So work from a list. Each task that comes up, add it to the list. Make the list the night before, so you mind can get to work on it while you sleep. Plan your coming week at the end of the each week. Also do it at the end of each month. Tick off the items on the list as you go. Steady, visible progress helps propels you forward.

4. Apply the 80/20 Rule

20% of your tasks will account for the 80% of your value. One task you do could be more valuable than all other tasks combined. Do you know what that task is?

You can probably identify it without having to think about it.

5. Consider The Consequences

What are the consequences of not completing a task?

The tasks with the highest consequences of not completing them are probably the most important in terms of providing value.

6. Practice Creative Procrastination

Everyone procrastinates. So allow yourself to procrastinate on the small, unimportant tasks, after you’ve completed your important high value tasks.

7. The A, B, C, D, E Method

Write your tasks down and categorize them A, B, C, D and E.

  • A is high value task. A high value task has serious consequences if it is not done.
  • If you have multiple A tasks, mark them a1, a2, a3 etc.
  • B task is a task you should do, but it’s not critical. Answering an email, etc. Don’t start a B task while there is an A task pending completion.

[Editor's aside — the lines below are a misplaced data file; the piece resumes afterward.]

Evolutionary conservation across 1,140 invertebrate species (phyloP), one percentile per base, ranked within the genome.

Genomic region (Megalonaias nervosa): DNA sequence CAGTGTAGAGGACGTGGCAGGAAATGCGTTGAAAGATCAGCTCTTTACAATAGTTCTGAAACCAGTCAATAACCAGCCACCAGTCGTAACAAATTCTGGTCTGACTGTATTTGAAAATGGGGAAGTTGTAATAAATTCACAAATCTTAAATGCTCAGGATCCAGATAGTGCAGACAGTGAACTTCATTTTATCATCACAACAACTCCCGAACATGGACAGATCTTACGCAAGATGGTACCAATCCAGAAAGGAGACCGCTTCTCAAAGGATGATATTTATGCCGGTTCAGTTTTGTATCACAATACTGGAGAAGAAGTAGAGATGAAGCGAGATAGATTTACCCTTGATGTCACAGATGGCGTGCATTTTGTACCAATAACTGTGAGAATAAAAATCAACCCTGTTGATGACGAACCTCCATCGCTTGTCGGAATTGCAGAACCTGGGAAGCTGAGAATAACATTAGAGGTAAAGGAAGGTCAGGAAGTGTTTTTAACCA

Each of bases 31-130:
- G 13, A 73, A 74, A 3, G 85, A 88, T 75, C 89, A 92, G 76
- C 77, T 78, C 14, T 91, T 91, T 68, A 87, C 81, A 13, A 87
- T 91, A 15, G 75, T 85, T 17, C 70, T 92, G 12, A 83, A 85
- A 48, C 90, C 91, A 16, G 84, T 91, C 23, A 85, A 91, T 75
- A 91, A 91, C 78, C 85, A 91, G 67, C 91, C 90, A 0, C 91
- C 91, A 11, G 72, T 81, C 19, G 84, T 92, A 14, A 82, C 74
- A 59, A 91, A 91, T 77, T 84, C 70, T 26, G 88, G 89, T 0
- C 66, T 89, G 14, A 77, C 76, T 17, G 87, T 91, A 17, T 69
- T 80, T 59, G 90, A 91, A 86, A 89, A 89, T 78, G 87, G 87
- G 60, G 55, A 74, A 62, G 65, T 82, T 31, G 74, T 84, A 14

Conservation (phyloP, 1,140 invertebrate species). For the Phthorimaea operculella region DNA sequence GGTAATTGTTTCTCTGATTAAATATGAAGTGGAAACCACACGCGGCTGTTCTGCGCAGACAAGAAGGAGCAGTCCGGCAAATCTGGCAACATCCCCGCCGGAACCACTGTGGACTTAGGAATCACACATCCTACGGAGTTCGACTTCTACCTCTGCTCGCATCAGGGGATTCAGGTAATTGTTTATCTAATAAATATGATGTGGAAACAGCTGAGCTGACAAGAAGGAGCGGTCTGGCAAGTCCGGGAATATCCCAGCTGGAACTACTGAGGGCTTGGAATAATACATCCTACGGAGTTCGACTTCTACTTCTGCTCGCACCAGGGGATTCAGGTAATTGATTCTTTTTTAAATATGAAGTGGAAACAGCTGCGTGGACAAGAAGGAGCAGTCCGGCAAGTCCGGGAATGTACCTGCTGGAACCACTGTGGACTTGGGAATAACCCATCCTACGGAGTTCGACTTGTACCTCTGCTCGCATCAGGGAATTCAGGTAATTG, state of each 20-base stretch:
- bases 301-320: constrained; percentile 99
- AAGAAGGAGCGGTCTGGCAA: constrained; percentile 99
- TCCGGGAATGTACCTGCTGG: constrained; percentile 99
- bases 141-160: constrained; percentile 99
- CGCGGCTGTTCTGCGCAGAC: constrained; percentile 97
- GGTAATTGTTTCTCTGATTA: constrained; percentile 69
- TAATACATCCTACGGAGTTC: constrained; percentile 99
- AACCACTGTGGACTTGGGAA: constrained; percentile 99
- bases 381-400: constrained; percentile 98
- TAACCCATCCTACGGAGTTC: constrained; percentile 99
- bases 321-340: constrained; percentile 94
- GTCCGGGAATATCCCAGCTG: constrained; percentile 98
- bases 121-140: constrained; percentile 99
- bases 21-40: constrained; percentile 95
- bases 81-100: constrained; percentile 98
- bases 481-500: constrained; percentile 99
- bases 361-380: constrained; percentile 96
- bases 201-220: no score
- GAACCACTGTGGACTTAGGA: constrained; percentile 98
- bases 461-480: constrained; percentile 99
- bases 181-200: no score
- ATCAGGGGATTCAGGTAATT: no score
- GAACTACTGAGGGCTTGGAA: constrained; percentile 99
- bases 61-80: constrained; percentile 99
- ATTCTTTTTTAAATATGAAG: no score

• C task is something that would be nice to do, but there are no consequences if you don’t do it i.e. a lunch meeting
  • D task is something you can delegate to someone else. Do so.
  • E task is something you can eliminate altogether, because it makes no difference. You may be doing this task out of habit.

After you’ve applied this method, your list will be up to date, prioritized and clear.

8. Focus On Building Your Core, High Value Skills

There is no-one who does things quite the way you do. There are things that you can do that are unique, and you can make yourself very valuable by focusing on those unique skills that create the most value.

What are your strengths? You might be great at sales, or management, or fine tuning PPC campaigns. Make a list of your skills and grade them, strongest to weakest. Decide which skill, if you did it to an excellent standard, would create the most value?

Focus on improving those skills.

9. The Law Of Three

This point seemed rather arbitrary, but it does have the ring of truth about it.

There are most likely three key tasks that present the most value. Everything else can likely be delegated, outsourced, re-scheduled or eliminated.